26 Sep 2012

Minister stonewalls over police Dotcom evidence

10:09 pm on 26 September 2012

Police Minister Anne Tolley has stonewalled reporters asking about what's been described as inconsistent evidence given by a senior policeman to the High Court.

Internet entrepreneur Kim Dotcom has been back in court on Wednesday asking for access to the evidence against him, including material illegally gathered by the Government Communications Security Bureau.

Detective Inspector Grant Wormald told the High Court at Auckland last month that apart from the police, to his knowledge, there was no other surveillance of Kim Dotcom.

Mr Dotcom's lawyer, Paul Davison, says that's inconsistent with what's now known about the bureau's involvement.

The minister says it's inappropriate for her to comment on court proceedings.

Prime Minister John Key fielded yet more questions, including whether any material gathered illegally was shared with American authorities.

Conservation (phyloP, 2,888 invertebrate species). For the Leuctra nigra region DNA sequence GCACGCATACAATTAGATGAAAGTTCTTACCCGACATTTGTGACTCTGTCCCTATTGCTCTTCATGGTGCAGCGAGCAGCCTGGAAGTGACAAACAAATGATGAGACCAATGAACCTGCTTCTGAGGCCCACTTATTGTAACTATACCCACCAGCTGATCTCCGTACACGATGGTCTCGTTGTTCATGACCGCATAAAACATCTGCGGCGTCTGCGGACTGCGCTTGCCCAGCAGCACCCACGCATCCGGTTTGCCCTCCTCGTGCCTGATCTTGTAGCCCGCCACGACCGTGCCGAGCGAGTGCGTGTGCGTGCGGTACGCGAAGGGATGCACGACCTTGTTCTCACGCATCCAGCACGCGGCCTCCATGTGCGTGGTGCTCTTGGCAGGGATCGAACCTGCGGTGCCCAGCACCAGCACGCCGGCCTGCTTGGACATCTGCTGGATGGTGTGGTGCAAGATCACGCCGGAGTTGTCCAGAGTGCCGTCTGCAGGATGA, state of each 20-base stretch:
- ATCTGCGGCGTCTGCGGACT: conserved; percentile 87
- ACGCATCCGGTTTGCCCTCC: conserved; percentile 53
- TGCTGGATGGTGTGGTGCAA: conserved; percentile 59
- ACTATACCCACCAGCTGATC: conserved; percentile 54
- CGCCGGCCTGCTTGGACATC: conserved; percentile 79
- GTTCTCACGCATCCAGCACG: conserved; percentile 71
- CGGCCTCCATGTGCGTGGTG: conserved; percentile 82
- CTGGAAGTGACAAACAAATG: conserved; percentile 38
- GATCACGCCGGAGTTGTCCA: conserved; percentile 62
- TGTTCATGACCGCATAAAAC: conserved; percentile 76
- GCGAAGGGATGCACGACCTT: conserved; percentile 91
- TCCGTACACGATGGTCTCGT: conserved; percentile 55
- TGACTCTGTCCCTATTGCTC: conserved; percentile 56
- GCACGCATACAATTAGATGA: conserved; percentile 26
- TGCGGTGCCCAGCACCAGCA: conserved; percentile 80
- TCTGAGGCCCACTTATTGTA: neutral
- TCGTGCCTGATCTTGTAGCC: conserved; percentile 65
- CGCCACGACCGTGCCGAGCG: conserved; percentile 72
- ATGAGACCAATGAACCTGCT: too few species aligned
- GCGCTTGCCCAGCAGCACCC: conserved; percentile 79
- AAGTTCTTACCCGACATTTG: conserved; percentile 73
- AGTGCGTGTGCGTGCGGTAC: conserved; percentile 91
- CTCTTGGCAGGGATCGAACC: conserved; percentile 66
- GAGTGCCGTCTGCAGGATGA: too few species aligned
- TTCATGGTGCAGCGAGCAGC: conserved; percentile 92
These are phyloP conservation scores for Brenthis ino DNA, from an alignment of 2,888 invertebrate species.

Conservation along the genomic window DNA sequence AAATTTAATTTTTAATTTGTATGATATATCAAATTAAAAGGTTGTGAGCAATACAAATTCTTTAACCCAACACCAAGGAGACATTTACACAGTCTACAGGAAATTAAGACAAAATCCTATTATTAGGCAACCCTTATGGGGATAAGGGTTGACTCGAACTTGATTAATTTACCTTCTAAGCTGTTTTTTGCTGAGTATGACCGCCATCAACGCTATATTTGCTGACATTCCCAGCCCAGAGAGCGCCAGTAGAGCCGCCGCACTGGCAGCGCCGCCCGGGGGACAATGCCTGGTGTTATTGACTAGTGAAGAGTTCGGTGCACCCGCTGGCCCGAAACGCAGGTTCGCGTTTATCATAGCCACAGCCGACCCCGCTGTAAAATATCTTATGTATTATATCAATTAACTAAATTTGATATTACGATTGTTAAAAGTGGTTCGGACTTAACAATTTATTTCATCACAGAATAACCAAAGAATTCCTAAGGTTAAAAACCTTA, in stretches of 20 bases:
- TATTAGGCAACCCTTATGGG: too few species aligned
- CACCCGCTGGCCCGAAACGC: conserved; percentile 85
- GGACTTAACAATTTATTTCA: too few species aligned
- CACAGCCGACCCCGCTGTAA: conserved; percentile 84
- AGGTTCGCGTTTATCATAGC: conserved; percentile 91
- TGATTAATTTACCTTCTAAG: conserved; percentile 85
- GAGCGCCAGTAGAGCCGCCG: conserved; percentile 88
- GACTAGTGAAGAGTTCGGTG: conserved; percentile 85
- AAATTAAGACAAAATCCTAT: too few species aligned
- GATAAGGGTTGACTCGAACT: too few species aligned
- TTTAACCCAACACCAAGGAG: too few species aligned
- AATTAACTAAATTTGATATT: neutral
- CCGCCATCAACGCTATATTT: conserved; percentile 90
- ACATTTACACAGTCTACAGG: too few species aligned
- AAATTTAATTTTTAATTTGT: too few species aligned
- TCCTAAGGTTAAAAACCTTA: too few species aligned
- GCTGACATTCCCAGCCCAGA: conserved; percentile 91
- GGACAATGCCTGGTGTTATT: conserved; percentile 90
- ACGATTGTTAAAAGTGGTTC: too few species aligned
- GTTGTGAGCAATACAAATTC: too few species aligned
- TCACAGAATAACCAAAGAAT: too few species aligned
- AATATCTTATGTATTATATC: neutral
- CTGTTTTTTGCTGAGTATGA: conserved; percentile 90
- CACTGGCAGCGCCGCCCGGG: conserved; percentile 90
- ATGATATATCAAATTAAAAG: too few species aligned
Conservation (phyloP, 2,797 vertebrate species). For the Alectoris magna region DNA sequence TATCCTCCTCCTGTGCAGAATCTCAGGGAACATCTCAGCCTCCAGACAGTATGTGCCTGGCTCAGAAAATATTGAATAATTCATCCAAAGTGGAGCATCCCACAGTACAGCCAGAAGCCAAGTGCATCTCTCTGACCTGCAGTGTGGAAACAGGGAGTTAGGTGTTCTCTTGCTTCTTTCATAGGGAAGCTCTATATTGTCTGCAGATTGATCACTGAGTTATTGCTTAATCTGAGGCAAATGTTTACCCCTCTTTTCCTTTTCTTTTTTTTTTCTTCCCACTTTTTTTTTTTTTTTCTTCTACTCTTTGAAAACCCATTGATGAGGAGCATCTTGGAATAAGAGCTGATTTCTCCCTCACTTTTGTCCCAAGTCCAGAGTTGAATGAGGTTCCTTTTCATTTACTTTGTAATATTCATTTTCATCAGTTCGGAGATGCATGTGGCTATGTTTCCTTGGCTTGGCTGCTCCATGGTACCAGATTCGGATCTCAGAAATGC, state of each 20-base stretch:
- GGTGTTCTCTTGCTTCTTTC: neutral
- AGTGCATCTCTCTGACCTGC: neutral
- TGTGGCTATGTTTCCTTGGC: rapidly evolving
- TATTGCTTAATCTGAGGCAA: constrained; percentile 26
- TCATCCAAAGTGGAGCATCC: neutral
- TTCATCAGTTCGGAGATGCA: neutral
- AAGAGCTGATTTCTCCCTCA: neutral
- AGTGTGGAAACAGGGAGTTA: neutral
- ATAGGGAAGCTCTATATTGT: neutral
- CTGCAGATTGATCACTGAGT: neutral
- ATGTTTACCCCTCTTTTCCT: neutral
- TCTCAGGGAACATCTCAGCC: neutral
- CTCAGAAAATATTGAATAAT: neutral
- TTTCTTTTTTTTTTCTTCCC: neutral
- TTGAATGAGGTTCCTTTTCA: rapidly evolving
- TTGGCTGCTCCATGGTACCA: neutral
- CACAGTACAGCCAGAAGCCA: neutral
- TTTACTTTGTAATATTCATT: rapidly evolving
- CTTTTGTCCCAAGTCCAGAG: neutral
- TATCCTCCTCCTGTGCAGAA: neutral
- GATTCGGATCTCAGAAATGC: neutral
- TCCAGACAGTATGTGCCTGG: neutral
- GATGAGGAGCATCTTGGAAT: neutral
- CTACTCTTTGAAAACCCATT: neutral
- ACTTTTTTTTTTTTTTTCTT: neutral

Mr Key says as far as he's aware, the information was only used by the New Zealand police, for the raids on Mr Dotcom's Auckland mansion.

He is fighting extradition to the United States to face copyright, money laundering and fraud charges.

Mr Dotcom says the whole case against him could be compromised by evidence that has been illegally gathered.

Court releases Ministerial Certificate

Also on Wednesday, the High Court at Auckland released the Ministerial Certificate that blocked information about the GCSB's involvement in the Dotcom case.

The certificate was signed by deputy Prime Minister Bill English, who was acting Prime Minister while John Key was overseas.

It was signed after Mr Dotcom's lawyer requested from Crown Law all information relating to the case that was intercepted by the GCSB and provided to police.

Mr English says on the certificate that he consulted the director of the GCSB and that release of the information was likely to prejudice the security of New Zealand in relation to the detection or prevention of serious crime and would compromise the bureau's functions.